Posted by Christopher O'Regan on 14:51 11/26/01
In reply to: Ruule Gurdago, Gurdaago rules the waves... posted by Jay Shorten on 13:01 11/26/01
Really? Gurdago has a terrestrial namesake? When/where? I mean, I already knew about (say) Ctesiphon, or Pristina, but Gurdago? doesn't sound like anyplace I know of . . .
Hmm, judging by what you've told of it, Bezuxao sounds like absolute anathema to the Xurnese mindset . . . it must really be causing some trouble. . . it will be interesting to see how the Cheiyu ruling class manages to reconcile such a radical doctrine with being members of the establishment (although they will, of course, ruling classes always seem to find a way to get religion on their side).
Is nihilism an established philosophy within Verduria yet? or does that have to wait until technology grows a bit more and humanistic teachings start to decline?
And what about religion for the Skourenes and Gurdagor? do they have their own, or do they adopt from their neighbours? and did the ancient Skourene city-states have secular traditions?
--Welcome to our little club . . . of DOOM!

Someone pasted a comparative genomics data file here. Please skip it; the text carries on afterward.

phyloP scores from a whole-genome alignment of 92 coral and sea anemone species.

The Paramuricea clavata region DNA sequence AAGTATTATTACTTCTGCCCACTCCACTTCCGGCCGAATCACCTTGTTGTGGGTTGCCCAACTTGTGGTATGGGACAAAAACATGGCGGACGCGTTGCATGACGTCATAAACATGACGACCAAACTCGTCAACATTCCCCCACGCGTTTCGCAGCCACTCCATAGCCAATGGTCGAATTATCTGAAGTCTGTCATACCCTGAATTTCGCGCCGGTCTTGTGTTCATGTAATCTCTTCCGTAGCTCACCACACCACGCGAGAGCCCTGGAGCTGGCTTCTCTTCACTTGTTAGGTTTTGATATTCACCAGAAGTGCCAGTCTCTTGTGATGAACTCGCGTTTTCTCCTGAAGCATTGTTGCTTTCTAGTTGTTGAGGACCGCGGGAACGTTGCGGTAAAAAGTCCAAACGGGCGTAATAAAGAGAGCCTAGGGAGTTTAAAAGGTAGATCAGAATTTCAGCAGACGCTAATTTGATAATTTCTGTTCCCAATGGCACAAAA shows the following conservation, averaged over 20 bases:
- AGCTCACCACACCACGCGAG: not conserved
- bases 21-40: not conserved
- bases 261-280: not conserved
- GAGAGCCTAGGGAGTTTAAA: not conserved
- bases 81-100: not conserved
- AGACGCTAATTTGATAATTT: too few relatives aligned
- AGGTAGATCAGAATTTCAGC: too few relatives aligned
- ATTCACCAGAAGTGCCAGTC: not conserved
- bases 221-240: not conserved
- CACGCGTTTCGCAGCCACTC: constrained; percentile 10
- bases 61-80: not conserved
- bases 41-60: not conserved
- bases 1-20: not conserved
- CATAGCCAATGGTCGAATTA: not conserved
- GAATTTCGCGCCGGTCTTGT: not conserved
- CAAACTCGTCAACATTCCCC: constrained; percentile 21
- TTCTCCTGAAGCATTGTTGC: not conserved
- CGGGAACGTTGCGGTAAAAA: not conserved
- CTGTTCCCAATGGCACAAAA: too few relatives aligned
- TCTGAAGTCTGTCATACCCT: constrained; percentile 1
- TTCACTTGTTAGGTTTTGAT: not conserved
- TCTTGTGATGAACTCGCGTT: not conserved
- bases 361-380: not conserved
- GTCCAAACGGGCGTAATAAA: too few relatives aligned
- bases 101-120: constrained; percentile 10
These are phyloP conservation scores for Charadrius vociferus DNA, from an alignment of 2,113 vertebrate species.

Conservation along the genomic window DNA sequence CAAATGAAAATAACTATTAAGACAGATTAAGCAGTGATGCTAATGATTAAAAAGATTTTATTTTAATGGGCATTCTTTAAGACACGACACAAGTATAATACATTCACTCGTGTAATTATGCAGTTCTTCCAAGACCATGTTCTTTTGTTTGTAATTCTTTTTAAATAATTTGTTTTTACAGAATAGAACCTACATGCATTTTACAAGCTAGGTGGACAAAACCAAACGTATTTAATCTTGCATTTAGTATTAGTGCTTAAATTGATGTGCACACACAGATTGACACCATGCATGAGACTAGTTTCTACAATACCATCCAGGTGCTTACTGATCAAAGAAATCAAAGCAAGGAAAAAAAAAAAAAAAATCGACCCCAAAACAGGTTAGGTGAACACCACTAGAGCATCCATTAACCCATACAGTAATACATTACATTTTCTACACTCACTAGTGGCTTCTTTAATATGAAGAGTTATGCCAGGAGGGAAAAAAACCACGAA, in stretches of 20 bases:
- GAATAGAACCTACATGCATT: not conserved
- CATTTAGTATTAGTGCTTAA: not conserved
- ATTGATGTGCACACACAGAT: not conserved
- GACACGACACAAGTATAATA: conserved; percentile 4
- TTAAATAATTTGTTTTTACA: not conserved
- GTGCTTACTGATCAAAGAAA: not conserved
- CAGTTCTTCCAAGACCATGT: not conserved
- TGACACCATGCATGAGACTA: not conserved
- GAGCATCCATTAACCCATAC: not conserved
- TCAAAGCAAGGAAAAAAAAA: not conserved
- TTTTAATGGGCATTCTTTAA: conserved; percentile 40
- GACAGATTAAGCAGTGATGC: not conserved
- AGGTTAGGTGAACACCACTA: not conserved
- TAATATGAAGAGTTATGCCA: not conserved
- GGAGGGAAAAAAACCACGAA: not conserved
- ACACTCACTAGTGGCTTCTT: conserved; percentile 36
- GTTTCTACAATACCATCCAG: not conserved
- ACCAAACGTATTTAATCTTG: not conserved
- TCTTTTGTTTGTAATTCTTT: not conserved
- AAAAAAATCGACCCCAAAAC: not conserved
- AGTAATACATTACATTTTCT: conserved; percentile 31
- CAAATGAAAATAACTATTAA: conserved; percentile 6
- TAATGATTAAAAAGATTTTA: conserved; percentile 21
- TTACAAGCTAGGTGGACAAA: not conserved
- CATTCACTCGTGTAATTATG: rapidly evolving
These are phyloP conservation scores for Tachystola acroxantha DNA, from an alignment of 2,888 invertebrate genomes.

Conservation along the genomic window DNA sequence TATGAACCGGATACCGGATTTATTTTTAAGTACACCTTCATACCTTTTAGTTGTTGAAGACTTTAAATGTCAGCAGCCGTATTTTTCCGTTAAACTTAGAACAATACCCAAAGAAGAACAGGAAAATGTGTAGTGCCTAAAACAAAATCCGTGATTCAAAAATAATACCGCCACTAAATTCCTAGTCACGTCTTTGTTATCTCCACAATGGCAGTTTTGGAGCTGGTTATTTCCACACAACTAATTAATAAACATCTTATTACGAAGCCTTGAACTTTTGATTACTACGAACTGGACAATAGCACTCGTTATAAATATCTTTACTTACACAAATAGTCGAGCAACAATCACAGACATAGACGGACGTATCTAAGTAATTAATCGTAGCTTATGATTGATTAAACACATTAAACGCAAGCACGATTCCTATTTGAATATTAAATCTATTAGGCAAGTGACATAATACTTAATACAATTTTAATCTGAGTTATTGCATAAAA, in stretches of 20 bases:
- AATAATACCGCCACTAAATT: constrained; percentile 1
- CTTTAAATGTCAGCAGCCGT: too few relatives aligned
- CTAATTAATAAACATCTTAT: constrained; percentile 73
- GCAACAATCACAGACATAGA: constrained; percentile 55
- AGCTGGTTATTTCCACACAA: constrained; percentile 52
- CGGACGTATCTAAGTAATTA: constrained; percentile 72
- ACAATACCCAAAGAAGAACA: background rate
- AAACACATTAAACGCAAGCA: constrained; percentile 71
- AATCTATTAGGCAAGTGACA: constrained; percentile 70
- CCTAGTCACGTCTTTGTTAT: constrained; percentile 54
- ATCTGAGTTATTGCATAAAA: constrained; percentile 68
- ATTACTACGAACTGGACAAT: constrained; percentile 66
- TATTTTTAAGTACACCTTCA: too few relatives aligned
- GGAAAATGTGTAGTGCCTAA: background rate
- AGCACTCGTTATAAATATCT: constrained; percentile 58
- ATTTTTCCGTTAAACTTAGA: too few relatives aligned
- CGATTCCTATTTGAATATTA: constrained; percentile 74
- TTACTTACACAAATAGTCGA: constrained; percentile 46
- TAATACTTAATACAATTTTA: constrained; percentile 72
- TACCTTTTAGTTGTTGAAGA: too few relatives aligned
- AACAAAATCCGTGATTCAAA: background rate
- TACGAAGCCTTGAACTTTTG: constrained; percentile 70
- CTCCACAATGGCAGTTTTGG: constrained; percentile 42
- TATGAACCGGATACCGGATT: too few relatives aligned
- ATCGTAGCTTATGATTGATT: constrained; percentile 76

1. Think of another ancient empire founded by seafarers far from its country of origin, which it soon eclipsed. (Hint: it's not an exact phonetic match; but it sounds more like it in the Latin form.)
2. Rather as on Earth, nihilism is rarely taken to its logical extreme (e.g. suicide and despair). As such it can serve as a radical expression of dissent. The Cheiyu found it attractive in their struggle against the Xurnese; and not a few Xurnese enjoyed its caustic cynicism. As well, Bezuxao has positive elements-- though these are mostly enjoyed by means of drug-induced trances. Followers hint that these trances reveal the real structure of the universe, but believing that all communication distorts, they are strictly forbidden to describe them or base doctrines on them.
3. Read the section on Dashcor Churmey in the page on Cadhinorian paganism and judge for yourself!
4. The ancient Skourenes were polytheists, and indeed each city tended to have (or develop) its own gods. Various philosophies flourished with no state interference. Gurdago settled on a fixed pantheon with a powerful priestly hierarchy, inseparable from the imperial administration; the southern Skourenes kept a dizzying agglomeration of gods and spirits (though some adopted Endajue); the northern Skourenes, nearest the Tzhuro, generalized their gods into an abstract quaternity: Mind, Will, Power, and Love.